Design is an integral part of everyday life. Media and consumer goods all require design of one type or another as do buildings of all kinds. Thus the various branches of design have become well established, each with its own requirements, regulations, and practices.
Graphic designers determine the look of magazines, books, and other reading matter; Web pages; interactive displays; advertising billboards and brochures; and product packaging. They design logos for companies. Their designs need to be eye-catching and memorable, and they must communicate the information or emotions that are intended. The expense of reproducing the design may also be an issue; for Web pages and interactive displays, technical decisions may be necessary.
Almost one-third of the industry's revenues are earned from providing businesses with design services such as logos; about one-fifth are from advertising designs. Significantly, Web sites now provide slightly more design work than publications.
Firms that offer graphic design services tend to be small with few employees. According to the Bureau of Labor Statistics, about 22 percent of graphic designers are self-employed.
Employers prefer to hire those who hold a bachelor's degree in graphic design or a related subject. Many art schools and other postsecondary schools offer programs accredited by the National Association of Schools of Art and Design (NASAD).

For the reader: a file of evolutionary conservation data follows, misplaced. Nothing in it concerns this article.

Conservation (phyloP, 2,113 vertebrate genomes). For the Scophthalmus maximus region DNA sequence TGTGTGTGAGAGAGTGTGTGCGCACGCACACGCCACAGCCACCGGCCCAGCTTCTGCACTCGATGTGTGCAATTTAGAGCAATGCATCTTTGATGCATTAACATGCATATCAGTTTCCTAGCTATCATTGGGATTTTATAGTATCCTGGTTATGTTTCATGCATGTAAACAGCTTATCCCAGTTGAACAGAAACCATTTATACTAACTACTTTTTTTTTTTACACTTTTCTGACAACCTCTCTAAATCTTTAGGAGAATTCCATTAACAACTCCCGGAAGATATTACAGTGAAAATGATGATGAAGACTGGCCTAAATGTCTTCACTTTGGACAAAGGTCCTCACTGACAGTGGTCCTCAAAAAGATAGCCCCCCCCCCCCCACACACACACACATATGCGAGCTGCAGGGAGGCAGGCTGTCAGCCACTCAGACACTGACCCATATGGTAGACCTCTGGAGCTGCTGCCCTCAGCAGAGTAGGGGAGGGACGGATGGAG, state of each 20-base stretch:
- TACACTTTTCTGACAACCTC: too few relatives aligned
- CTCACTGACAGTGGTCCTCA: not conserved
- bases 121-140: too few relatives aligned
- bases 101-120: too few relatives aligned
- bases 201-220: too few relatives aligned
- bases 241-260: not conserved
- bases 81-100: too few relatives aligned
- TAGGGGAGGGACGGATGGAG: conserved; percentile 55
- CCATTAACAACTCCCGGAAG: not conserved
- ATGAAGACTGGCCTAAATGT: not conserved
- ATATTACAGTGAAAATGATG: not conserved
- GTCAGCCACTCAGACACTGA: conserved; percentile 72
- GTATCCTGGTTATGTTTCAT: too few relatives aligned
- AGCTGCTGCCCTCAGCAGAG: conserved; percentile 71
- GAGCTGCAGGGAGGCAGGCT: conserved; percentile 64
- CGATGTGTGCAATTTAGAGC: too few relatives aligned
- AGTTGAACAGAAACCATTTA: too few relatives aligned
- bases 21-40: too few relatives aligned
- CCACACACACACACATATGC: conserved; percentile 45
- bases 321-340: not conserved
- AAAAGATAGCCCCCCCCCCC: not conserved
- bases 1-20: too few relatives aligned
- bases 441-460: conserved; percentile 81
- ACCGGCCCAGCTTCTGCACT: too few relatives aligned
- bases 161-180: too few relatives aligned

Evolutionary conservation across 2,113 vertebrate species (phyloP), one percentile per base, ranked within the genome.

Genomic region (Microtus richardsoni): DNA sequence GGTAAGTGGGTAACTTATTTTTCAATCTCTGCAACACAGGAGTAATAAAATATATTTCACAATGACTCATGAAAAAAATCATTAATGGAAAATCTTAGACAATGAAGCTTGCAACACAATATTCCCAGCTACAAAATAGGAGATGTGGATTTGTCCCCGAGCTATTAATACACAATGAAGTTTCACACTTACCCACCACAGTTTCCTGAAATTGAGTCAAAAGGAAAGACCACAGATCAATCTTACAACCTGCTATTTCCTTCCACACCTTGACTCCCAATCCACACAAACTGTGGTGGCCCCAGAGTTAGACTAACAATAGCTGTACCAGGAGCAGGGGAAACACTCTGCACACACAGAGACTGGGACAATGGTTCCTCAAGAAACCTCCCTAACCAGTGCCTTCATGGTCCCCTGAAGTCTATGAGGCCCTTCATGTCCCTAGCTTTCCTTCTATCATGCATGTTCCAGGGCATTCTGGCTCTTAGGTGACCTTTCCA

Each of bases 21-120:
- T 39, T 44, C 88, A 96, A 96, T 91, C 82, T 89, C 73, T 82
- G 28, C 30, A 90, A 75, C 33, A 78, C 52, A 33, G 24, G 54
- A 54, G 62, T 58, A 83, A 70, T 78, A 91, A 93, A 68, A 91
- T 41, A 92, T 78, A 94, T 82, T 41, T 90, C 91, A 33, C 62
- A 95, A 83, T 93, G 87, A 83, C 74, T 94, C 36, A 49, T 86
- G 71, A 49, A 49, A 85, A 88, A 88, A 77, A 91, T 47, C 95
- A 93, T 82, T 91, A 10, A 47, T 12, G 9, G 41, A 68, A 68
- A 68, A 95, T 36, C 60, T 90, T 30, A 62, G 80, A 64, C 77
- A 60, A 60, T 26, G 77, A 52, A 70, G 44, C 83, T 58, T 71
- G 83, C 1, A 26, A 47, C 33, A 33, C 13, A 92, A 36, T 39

Industrial designers develop the concept for a manufactured product and collaborate with engineers, marketers, and other specialists to refine the plans and to test the technical and commercial viability of the product. They often specialize in a particular type of product, such as electronics, automobiles, or sports equipment.
About 23 percent of industrial designers were self-employed in 2018, and about 31 percent are employed by manufacturers. Many work for small, specialized firms offering design services. Historically, these firms have earned more than half of their revenue from providing product designs. Designing and fabricating models is a noteworthy, but smaller, revenue source.
Most industrial designers have a bachelor's degree in industrial design, engineering, or architecture. The NASAD accredits many postsecondary programs in this subject. A master's in business administration can be a useful additional credential because product development involves many business decisions.
Interior designers have many materials to work with to create an effect: furniture, appliances, paints, fabrics, tiles, wood, and lighting fixtures, among others. The designer is guided among all these choices by a budget, input from the client, a knowledge of various styles, good taste, and skill with technical issues. To ensure that these workers have the level of knowledge needed to handle all of these concerns, many states require licensure for those who want to advertise themselves as registered interior designers. Licensing requirements vary, but most mandate a combination of education (often a bachelor's degree) and experience (often two years), plus passing the National Council for Interior Design Qualification exam.